“Teaching is a political process. It must be a democratic process to avoid teaching authority dependence. The teacher must learn about (and from) the student so that knowledge can be constructed in ways that are meaningful to the student. The teachers must become learners and the learners must become teachers. Teachers must have humility, coupled with love and respect for their students”.– Paulo Freire, one of the world’s greatest educators and philosophers
Syed Afiat Shah
What does continuous professional development (CPD) mean in the field of teaching? Does it only mean to attend short and long-term courses from training institutes? Is it only the responsibility of the employer organizations to provide teachers with professional development opportunities? These are some of the worth reflecting questions for teachers to understand the real spirit and concept of professional development.
While continuous professional development is possible through self-initiated and self-directed learning strategies, teachers often tend to rely on short and long-term training courses and wait for their employer organizations to provide them with opportunities for their professional development. I have often heard many government teachers saying that private sector teachers enjoy more training opportunities than those in the public sector. Even surprisingly, private sector teachers often lament that the training courses provided by their employer, are too limited for their professional growth. Of course, it is fact that formal training opportunities are key elements of professional development but their absence should not be a procrastination for teachers to stop their self-development.
Now the question arises, how is it possible for teachers to grow themselves professionally without waiting for formal training programmes and opportunities? What are those self-initiated strategies which can lead to professional growth? Among many other self-directed professional development models, teacher portfolio is currently emerging as a prominent cost-effective tool which leads teachers towards self-assessment, self-reflection, systematic record keeping of their own efforts.
The portfolio is a systematic collection of one’s efforts, progress and achievements. It is a systematic record of someone’s learning compiled by him/herself throughout the learning process. Furthermore, it is a “means of collecting someone’s efforts, progress and achievements in one or more areas (Paulson, & Meyer, as cited in Carroll, et al., 1996, p.253)”. To me, it is a systematic documentation of the teacher’s professional responsibilities such as students’ result analysis, remedial plans, reflections, teacher development plans and personal teaching philosophy. It is a structured and purposeful documentary history of teacher’s work that tells the story of teacher’s accomplishments, skills, efforts, achievements, contributions and progress. The portfolio serves certain vital functions which help teachers in their professional development.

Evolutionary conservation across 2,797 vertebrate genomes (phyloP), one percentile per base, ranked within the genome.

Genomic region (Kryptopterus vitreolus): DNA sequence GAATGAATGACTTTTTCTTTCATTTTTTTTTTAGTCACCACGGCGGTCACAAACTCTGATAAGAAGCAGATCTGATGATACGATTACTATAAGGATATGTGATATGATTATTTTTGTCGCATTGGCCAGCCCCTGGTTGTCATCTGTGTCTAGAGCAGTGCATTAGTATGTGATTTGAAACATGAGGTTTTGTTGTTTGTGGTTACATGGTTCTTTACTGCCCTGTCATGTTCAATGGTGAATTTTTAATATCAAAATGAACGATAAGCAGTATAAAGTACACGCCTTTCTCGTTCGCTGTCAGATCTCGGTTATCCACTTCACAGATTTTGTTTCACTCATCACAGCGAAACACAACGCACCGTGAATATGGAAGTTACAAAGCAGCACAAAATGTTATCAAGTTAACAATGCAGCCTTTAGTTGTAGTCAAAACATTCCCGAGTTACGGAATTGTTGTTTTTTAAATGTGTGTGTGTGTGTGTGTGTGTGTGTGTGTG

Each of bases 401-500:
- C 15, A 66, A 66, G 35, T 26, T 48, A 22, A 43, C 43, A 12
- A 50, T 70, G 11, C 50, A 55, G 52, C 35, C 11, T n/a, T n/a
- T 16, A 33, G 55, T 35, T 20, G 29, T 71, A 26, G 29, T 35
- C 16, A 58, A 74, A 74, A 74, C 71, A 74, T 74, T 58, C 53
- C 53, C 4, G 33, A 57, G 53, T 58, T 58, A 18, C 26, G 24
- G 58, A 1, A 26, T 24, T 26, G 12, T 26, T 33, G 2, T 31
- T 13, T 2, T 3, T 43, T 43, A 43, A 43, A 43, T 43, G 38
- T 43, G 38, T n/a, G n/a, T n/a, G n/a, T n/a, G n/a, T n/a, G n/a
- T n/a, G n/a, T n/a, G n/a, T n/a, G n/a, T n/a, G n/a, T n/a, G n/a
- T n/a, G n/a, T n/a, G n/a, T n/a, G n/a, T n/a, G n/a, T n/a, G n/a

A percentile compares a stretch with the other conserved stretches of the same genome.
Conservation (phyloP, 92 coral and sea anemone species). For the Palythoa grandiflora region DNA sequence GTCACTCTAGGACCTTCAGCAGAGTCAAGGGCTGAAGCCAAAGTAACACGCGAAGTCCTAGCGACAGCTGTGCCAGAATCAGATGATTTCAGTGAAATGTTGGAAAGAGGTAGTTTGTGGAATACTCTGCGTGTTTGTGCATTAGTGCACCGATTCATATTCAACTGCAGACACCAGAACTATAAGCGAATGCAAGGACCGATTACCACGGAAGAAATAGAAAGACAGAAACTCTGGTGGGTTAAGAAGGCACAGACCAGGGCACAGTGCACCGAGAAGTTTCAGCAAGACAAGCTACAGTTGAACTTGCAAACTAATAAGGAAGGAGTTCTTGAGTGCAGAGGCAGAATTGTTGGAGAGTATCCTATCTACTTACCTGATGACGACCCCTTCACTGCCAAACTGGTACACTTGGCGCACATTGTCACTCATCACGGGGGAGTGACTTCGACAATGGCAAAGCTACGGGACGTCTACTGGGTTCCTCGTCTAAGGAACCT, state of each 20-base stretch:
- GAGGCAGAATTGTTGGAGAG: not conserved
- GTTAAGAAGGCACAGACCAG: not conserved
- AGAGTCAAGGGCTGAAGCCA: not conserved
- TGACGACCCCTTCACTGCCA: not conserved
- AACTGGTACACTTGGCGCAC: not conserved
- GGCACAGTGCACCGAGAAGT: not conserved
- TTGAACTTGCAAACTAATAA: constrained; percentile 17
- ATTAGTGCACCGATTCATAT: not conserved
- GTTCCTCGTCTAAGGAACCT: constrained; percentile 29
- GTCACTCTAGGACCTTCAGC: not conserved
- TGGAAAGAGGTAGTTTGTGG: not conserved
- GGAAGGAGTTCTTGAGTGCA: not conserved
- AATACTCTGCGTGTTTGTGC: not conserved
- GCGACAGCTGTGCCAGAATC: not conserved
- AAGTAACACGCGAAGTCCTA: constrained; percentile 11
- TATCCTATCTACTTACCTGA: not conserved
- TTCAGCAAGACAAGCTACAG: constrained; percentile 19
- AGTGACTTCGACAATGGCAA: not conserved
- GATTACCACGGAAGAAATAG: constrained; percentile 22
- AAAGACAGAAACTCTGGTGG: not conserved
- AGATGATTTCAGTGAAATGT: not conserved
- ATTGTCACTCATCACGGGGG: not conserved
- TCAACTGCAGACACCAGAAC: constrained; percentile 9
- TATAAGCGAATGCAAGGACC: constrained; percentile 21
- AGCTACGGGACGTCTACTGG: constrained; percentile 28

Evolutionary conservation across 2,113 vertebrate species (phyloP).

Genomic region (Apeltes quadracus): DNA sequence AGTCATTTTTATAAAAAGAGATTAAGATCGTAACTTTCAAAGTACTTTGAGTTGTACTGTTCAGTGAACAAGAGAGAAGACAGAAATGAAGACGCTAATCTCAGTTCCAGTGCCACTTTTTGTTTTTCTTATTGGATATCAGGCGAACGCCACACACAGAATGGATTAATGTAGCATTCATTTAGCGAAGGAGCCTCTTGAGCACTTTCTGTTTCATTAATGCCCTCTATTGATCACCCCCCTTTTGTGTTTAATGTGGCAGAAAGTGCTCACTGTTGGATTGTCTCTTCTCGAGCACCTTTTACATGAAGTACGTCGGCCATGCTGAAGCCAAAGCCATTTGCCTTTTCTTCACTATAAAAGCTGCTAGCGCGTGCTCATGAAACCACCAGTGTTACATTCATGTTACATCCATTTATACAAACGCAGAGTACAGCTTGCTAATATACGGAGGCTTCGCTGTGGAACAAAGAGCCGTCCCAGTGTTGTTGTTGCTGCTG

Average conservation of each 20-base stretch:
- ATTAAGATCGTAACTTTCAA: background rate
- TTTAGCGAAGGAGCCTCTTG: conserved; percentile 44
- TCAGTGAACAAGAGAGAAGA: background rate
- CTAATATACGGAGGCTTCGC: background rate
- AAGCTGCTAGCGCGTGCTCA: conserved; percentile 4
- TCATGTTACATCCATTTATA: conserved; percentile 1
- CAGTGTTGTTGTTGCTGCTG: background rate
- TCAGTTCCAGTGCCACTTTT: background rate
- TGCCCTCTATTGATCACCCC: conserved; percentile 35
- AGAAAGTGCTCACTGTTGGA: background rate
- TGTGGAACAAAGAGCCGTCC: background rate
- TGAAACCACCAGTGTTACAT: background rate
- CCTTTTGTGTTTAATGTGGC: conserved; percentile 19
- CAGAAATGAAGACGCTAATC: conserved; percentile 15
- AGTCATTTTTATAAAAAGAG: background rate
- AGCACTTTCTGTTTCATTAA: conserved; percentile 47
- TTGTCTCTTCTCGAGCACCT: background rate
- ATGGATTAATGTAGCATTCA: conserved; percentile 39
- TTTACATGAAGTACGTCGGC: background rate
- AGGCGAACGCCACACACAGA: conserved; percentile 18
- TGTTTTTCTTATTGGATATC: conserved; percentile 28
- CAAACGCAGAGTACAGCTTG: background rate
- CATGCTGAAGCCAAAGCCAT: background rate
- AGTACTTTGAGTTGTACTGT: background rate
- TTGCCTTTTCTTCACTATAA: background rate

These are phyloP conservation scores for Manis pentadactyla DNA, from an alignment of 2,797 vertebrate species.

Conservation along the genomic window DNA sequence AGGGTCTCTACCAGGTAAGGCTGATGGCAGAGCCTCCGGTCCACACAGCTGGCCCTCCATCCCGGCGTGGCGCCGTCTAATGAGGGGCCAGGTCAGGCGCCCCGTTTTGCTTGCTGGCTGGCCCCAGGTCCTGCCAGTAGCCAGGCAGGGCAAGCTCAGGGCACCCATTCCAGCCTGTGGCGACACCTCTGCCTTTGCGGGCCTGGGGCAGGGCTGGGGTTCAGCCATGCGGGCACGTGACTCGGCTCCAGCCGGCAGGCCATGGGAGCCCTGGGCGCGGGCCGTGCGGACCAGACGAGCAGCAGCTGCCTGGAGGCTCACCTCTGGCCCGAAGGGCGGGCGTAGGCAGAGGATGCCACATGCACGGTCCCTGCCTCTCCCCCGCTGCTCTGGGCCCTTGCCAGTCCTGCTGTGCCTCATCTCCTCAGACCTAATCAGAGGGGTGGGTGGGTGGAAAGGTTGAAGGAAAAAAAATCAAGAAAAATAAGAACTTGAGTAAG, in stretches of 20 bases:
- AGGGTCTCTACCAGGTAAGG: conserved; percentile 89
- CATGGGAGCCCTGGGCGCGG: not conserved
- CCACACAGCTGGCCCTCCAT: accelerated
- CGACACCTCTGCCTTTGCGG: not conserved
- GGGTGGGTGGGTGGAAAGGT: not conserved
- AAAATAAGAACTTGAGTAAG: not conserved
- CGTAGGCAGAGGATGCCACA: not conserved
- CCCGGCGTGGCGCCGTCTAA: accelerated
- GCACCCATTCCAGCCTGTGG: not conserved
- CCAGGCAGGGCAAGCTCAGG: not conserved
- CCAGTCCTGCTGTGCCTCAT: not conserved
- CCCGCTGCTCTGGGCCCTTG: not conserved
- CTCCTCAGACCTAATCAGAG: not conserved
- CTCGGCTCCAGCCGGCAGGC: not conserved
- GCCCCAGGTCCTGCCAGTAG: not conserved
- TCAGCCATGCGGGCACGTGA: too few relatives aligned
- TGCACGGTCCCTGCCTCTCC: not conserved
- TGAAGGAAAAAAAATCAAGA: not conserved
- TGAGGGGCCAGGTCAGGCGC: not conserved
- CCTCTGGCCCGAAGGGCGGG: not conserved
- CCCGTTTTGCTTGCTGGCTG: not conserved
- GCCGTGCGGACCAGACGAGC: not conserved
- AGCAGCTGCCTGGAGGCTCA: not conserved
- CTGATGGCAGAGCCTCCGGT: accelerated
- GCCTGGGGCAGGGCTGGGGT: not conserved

Firstly, as an assessment tool, it helps the teachers explore their own strengths, progress and diagnose need improvement areas. It works as a mirror in reflecting on the gaps between what they are doing and what they are supposed to do to improve their classroom practices. For example, a teacher can identify and diagnose the underlying difficulties of students in a particular subject only if a systematic teaching portfolio is available containing the record of the result analysis and performance of the students. Theoretical studies also support the idea that teacher portfolio is a method of self-assessment which helps teachers to revisit their capabilities, skills, efforts undertaken for improving their practices. Thus, it can provide them with a realistic picture of what to improve in future practices (Crooks, 2003). In short, it helps them to unlearn the non-productive practices, relearn the productive ones and seek for certain innovative ways to improve their practices.